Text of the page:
Robin Miller: Once upon a time there were no ISPs; if you wanted to be on the internet, you needed to be a government agency or a university or something along those lines. And then along came Barry, yes I know it sounds like a bad country western song, along came John, but here he is, and he came up with the first commercial ISP, so please, how sir did this happen?
Barry: Well, in 1989, in the summer, late summer, I got the idea to start offering email and similar accounts to people on a server we had, but we weren’t on the internet, we were on something called UUCP, which just used dial-up, just used modem-to-modem between servers and then one day the CEO of UUNET, who was a good friend of mine, called and he said, would you be willing to host me? Now they were selling wholesale high-speed internet connections to corporations. He said would you be willing to host a rack of equipments in your offices so I could service my customers in Boston. He was down near Washington DC, this company and growing. And I said, of course. And, he said, what do you want in return? And I said, all the bits I can eat. And he said what does that mean? And I said, you know, I want to put these customers I have directly on the internet. He said, sure, no problem, you got a T1, which back then was pretty hot actually, like half megabits, I know it sounds not much today but it was pretty good.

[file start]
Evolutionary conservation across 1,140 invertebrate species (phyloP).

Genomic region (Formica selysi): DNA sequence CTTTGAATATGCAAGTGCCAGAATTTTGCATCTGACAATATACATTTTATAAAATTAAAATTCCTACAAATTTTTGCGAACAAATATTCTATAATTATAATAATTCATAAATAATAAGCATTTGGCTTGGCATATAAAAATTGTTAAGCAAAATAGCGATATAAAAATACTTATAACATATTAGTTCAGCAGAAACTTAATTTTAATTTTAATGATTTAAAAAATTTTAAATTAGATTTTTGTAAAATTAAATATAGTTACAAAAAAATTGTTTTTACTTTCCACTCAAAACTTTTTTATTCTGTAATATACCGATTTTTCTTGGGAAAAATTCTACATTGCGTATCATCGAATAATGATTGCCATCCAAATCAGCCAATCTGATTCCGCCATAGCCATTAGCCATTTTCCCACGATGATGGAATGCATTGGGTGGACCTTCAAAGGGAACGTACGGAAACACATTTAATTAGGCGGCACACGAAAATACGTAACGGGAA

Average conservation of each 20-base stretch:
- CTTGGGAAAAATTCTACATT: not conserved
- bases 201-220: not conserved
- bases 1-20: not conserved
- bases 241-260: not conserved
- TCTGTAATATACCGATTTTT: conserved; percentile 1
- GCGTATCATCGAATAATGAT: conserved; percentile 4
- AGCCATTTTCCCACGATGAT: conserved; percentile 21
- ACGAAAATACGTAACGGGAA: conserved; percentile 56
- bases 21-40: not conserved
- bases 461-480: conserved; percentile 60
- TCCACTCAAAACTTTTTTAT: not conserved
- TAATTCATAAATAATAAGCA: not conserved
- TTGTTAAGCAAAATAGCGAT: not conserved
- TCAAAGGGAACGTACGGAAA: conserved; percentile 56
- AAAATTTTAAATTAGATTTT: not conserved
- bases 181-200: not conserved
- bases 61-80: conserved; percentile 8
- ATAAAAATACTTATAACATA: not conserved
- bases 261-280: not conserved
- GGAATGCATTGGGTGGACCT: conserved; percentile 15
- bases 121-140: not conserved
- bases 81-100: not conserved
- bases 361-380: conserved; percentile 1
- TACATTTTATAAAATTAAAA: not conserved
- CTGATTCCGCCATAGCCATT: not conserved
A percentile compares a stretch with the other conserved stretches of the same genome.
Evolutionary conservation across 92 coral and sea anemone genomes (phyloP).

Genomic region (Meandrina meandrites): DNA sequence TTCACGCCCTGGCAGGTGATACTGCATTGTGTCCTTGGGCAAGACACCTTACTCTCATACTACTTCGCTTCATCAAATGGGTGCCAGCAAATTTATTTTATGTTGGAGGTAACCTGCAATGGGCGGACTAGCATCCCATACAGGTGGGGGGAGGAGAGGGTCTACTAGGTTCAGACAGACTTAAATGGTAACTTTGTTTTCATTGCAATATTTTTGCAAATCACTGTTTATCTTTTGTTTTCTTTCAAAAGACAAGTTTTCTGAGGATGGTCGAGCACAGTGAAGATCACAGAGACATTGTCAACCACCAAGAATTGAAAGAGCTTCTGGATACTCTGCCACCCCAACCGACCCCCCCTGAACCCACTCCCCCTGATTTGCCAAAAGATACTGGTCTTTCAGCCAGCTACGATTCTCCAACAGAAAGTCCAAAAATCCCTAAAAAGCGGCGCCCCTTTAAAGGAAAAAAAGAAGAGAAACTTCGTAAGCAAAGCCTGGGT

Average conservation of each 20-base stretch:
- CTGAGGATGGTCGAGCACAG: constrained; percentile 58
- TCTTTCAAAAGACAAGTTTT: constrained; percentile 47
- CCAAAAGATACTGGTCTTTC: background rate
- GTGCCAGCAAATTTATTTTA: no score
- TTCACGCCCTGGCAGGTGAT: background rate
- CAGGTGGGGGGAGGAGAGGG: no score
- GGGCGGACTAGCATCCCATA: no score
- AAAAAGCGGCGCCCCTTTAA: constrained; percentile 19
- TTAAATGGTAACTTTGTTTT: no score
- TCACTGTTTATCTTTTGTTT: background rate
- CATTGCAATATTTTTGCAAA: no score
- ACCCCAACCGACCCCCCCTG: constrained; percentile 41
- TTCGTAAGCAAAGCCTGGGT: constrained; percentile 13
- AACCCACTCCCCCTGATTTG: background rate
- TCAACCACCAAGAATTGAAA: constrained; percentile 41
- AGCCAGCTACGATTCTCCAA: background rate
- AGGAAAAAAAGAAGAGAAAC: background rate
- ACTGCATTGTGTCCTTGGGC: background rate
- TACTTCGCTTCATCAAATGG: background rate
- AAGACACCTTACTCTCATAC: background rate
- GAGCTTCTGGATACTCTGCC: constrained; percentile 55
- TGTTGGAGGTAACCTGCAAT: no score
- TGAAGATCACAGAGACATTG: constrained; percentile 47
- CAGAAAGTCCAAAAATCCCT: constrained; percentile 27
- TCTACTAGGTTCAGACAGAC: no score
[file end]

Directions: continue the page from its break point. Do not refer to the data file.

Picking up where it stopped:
So we did and so we continued offering accounts and of course we added that, now on the internet, you can do internety things, whatever that meant in 1989; there was no web yet, there was no browsers, but you know, people exchanged email, we had a shell server, they could use various email programs, FTPs, they could Telnet. We had quite a few consultants for example who simply needed to be able to make a local call in Boston hook up to us and Telnet saying through a machine in California. There was no SSA chip. So that was a boon to them. They found us quickly. So that was it and so for the first time we were putting the general public on the internet for around $20 a month. I'd already put several companies on the internet and I had been involved with the internet quite a few years. I put Boston University on the internet.